Old 4th June 2011, 19:22   #1
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Join Date: Jun 2004
Location: Oregon
Posts: 11,002

I have been overclocking this 1055T X6 Athlon (2.8 Ghz) to 3.4 Ghz. That's a 20% overclock. It stays cool enough. If I go much further, it overheats. I have been told that you can overclock these to 4Ghz. That is true, but not if you are going to run the CPU at 100% for more than a few minutes.

I'm sort of calling "bullshit" on the claims that overclockers make. I have been able, with a good cooler, to exceed clock speeds by 20% and keep the temperature under control. I have not ever seen the miraculous 40% overclocks "on air" claimed by overclockers.

So... no bullshit... tell me your overclocking story. If you run Prime 95 for an hour do you melt? A 1055T will thermal shutdown @65C. 3.4 Ghz puts me @ about 57C under 100% load. 4 Ghz for more than a few minutes will overheat.

I do know one guy with an Intel CPU that runs @ 4Ghz. He had to use water cooling despite the claims you could do 4Ghz "on air".
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Old 5th June 2011, 15:25   #2
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Join Date: Feb 2002
Location: Australia
Posts: 9,400
Sometimes it's just the luck of the draw. Every individual CPU is different, there can be quite a bit of variance between batches and even in the same batch.

I've had 100%+ overclocks on air cooling using low end CPU's (Celeron E1200 1.6Ghz at 3.6, 24/7 LinX/Prime stable). On the other hand I had an Athlon XP2400+ that couldn't manage a 5% overclock (2Ghz stock, 2.08 was the best it could do and it wasn't a FSB issue with the board).

Either way, it's still free performance.

Something to remember when comparing results is that to some overclocking enthusiasts, practicality and functionality are secondary considerations to maximum speed and benchmark scores.

To some, to call an overclock stable might mean that everything is in a closed case, with a video card and other heat sources, using a heatsink/fan combo that's reasonably quiet, in a room that's at a comfortable temperature and able to run Prime/LinX etc. 24/7 without fault. That's my minimum requirement anyway.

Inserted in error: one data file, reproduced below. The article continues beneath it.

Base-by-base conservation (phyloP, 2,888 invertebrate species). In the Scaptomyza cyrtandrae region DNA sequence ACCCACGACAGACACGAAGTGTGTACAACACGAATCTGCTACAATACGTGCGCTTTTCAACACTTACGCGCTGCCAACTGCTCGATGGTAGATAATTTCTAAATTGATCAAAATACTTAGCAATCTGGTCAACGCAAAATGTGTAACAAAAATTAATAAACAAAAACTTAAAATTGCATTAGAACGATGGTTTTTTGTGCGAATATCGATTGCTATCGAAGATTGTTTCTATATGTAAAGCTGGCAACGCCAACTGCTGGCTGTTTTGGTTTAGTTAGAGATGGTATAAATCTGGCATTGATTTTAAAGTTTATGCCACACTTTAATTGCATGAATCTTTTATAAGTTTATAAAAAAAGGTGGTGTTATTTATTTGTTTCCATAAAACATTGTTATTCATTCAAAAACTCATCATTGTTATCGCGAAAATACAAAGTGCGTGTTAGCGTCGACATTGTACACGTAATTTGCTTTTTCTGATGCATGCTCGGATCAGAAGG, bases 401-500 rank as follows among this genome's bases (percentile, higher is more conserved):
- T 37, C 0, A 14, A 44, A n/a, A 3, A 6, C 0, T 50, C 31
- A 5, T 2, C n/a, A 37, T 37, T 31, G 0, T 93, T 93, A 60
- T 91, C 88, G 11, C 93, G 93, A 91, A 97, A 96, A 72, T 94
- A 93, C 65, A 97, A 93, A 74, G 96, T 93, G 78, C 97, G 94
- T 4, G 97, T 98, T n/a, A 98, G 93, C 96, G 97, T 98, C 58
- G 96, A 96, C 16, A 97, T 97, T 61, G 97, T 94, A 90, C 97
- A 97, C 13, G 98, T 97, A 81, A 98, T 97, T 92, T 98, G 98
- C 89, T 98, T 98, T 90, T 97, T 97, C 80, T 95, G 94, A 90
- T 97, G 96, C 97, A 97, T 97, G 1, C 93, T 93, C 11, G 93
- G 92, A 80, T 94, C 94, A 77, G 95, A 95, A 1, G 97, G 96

To others, it might mean the motherboard is out on a bench or open case, isolated from other heat sources, large tower cooler with a couple of 120mm fans spinning at 3000+rpm (~65db) in a cold/cool room, only just able to run a single pass of 3dmark or 1m superpi.

My current i7 920 has been running at 4Ghz 24/7 for 18 months now, through 2 summers with several 40+ degree (celcius) days without a hitch. It's water cooled and was designed and built to be able to do that though.
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Old 5th June 2011, 17:26   #3
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Location: Atlantic Beach
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There was a dude at the university where I went to that got a Pentium Pro 133 up to about 1 ghz. That was impressive; it was also impractical.

The guy took a water cooling unit and modified it to be able to deal with liquid nitrogen. The guy was a chemistry major as well so the N2 was easy to get.

This computer still did not go off without a hitch. Condensation on the mobo was a real issue. You also had to time the flow of the nitrogen with the heat output of the cpu so help minimize the condensation problems.

I think the max running time before something fried itself somewhere was on the order of 5-10 minutes.

Like I said, not really stable or workable. Very cool though that it could be done. To put it in perspective, this was around the same time that the Athlon T-birds were coming in around 1-1.2 ghz.
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